If the ideal self is believed as who one is one becomes deluded (psychotic); to be deluded is to believe that one is who one is not, an ideal, powerful and superior self.
NEUROSIS IS DESIRE FOR IDEAL SELF WHILE RETAINING AWARENESS THAT ONE IS NOT IDEAL
The pursuit of ideal self remains neurotic if it is merely wished for albeit in an obsessive-compulsive manner while not believing that one is already ideal, powerful and superior. The neurotic is able to test reality, to distinguish between the wished for fantasy and being that fantasy itself.
The pursuit of the impossible ideal self leads to fear of not attaining it hence to having free floating anxiety in the individual. The neurotic always has anxiety from fear of not attaining his imaginary fantasy self.
The pursuit of ideal self and consequent anxiety becomes a secondary disorder requiring medications or psychotherapy to calm it.
I have employed the term neurosis loosely; in the real world every human being is a bit neurotic for every person pursues a bit of fictional ideal self; it is the degree it is pursued that matters; neurotics, David Shapiro (1972) tell us, are rigid in their pursuit of idealized selves, whereas normal persons’ wish for ideal selves flexibly.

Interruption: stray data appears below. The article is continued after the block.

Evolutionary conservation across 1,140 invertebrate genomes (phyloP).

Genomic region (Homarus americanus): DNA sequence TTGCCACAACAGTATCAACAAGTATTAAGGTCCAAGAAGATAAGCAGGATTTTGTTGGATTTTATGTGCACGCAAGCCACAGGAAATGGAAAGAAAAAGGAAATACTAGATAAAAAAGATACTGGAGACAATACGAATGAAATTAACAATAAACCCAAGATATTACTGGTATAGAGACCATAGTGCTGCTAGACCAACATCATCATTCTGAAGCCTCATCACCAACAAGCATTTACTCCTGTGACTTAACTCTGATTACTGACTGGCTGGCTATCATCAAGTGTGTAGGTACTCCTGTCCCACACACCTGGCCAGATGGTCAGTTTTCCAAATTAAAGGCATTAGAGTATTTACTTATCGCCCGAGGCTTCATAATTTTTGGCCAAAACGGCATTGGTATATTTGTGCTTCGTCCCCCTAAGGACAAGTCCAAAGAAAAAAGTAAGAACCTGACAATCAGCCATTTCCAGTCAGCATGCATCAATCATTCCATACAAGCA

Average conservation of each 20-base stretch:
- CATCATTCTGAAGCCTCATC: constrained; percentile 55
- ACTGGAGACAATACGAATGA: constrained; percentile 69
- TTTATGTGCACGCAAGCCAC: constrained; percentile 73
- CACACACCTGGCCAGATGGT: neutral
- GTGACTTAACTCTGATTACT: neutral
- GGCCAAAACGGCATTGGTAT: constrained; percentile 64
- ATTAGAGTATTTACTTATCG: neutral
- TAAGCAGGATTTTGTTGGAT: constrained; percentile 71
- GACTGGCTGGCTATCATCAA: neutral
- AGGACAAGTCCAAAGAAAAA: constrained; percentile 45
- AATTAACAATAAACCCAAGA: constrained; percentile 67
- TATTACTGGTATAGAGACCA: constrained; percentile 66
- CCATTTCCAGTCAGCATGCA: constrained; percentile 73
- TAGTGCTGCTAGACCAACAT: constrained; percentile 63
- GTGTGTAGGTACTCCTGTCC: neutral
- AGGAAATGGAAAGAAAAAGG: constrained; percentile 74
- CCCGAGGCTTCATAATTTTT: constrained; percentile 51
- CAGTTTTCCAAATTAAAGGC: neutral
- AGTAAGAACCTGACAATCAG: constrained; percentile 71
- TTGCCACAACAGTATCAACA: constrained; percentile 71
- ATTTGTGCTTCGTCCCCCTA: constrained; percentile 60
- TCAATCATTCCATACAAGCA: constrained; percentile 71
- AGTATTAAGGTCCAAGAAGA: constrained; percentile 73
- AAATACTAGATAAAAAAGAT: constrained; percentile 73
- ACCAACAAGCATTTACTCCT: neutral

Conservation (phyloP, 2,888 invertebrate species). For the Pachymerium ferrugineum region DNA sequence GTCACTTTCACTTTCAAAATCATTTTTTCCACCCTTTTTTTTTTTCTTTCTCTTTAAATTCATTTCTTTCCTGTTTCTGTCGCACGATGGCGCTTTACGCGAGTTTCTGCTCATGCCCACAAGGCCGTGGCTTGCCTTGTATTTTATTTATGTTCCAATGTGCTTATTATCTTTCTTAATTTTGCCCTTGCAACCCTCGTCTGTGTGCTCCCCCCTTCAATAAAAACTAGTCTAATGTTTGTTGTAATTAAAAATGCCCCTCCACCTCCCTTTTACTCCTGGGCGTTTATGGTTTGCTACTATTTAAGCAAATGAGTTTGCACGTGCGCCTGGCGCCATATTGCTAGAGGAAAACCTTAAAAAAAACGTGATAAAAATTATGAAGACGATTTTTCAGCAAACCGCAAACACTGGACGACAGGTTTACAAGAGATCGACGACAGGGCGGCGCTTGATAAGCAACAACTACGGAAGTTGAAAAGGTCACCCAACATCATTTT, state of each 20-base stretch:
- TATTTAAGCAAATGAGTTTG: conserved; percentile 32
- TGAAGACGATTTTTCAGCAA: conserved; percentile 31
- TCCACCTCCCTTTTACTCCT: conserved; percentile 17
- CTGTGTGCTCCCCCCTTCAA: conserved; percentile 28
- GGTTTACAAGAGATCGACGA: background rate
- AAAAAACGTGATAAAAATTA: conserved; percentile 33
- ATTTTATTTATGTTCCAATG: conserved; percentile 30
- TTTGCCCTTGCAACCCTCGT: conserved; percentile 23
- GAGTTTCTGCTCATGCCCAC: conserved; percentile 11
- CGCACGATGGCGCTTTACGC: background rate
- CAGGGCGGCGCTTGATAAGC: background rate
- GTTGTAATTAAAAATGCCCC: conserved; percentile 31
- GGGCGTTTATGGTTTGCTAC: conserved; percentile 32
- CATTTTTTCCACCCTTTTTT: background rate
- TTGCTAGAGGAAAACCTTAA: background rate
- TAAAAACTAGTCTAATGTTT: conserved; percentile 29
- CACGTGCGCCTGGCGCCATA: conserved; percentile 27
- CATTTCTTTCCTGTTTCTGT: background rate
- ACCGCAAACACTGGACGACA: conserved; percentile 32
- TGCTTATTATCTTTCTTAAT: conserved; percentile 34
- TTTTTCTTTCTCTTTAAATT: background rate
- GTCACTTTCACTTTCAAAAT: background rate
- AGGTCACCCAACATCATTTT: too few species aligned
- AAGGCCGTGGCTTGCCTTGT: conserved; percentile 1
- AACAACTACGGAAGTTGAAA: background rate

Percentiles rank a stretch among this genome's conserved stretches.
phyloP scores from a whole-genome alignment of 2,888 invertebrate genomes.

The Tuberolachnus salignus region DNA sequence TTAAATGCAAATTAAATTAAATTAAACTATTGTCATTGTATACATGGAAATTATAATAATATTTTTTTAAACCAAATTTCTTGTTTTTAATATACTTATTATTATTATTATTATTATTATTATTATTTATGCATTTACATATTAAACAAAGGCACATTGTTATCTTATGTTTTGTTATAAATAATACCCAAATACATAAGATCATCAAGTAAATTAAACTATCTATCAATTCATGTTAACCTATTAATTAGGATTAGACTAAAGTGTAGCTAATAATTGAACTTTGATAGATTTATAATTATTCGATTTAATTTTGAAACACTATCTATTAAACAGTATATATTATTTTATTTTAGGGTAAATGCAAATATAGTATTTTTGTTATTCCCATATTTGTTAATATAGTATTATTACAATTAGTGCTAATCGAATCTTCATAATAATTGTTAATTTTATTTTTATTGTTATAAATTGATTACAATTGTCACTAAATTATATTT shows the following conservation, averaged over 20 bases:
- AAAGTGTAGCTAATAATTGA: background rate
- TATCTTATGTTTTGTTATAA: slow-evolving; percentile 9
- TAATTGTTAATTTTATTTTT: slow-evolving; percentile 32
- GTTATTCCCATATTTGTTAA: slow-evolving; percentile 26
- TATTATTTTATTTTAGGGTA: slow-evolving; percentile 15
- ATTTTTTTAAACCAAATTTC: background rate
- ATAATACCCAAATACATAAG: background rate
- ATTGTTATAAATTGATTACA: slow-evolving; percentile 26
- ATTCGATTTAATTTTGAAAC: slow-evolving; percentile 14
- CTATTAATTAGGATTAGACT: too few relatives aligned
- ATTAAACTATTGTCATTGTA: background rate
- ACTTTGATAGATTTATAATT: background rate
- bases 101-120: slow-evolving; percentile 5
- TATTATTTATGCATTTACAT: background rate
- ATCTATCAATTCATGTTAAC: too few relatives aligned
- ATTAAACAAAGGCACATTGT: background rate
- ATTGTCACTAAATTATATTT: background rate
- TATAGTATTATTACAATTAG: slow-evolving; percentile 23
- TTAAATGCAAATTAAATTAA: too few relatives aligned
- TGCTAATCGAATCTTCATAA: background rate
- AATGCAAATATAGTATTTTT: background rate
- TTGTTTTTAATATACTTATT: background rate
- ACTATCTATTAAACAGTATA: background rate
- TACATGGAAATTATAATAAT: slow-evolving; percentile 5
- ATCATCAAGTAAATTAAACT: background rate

The neurotic individual soldiers on with the illusion that there is a better self to be attained, a self that is not his pained real self, his body self. He is motivated by the wish to attain an imaginary ideal self. He thinks that he has to keep learning something new so as to attain knowledge of the ideal self.
This desire to learn may become religion where the individual hopes to find a spiritual ideal self. There is no such thing as an ideal self in body or in spirit.
Yet the pursuit of discovering the ideal self keeps the individual going. There is nothing more for him to learn or know about his self but he has the illusion that there is something else to know.